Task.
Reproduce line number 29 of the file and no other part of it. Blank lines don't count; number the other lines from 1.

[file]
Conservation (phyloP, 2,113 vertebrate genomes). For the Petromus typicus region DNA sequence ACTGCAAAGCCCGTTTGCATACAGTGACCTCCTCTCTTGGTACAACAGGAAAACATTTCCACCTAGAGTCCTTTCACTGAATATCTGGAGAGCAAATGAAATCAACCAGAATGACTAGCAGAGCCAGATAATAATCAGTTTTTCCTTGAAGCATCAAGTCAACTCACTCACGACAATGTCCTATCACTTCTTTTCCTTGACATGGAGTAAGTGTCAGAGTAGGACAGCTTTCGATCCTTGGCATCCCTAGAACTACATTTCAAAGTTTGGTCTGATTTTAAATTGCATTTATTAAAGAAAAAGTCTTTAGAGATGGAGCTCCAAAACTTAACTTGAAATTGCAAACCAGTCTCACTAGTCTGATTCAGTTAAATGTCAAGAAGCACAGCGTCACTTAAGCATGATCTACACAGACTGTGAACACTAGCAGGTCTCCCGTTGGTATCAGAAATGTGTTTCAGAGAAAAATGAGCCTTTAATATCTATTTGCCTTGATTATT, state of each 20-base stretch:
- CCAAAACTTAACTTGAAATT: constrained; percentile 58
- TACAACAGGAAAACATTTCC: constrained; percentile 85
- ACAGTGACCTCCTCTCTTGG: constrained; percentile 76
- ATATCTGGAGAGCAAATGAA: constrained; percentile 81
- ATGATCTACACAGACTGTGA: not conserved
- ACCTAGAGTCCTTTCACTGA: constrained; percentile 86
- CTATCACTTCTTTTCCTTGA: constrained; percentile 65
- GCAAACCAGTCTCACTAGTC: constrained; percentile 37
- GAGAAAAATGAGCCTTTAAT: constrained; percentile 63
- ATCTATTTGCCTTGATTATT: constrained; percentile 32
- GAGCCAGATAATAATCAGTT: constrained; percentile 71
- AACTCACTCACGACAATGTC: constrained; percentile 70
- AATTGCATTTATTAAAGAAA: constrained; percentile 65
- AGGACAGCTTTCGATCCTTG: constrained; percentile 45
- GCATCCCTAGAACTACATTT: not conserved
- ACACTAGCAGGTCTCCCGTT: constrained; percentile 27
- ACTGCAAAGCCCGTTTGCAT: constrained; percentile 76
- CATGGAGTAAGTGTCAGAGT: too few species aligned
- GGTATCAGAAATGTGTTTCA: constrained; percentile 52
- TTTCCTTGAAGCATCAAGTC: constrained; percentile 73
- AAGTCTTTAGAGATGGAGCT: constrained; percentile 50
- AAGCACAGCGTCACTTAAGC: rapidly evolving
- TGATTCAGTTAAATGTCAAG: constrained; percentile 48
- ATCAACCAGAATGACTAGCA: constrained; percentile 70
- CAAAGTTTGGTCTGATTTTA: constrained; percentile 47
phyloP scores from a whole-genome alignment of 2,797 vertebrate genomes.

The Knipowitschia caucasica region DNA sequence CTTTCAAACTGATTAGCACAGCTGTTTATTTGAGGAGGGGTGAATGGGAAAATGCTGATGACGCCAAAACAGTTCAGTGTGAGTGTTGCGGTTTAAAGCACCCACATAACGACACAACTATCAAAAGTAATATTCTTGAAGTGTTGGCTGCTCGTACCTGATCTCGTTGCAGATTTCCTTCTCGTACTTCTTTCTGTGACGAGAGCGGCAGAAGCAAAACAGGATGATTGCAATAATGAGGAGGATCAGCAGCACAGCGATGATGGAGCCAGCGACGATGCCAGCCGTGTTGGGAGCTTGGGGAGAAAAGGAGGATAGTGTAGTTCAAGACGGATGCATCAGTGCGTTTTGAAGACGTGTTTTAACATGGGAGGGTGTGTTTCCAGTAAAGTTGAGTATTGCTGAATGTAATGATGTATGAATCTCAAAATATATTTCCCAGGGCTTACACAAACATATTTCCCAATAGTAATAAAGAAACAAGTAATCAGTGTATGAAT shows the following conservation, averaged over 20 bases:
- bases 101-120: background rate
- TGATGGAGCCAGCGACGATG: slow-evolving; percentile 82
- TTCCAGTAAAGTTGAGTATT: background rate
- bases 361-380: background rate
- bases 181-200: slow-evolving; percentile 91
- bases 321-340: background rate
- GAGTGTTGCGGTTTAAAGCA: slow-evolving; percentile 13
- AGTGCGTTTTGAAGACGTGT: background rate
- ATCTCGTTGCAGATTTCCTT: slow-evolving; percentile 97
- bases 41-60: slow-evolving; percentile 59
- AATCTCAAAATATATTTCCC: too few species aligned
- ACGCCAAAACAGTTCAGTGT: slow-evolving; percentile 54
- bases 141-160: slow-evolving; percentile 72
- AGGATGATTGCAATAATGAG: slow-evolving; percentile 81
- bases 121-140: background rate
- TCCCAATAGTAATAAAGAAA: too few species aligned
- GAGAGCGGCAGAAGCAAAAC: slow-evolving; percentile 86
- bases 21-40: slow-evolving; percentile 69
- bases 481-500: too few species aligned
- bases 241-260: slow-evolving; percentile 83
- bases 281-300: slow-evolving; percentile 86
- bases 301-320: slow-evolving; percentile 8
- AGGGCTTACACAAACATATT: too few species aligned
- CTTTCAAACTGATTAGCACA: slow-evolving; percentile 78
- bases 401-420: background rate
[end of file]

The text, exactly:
- bases 101-120: background rate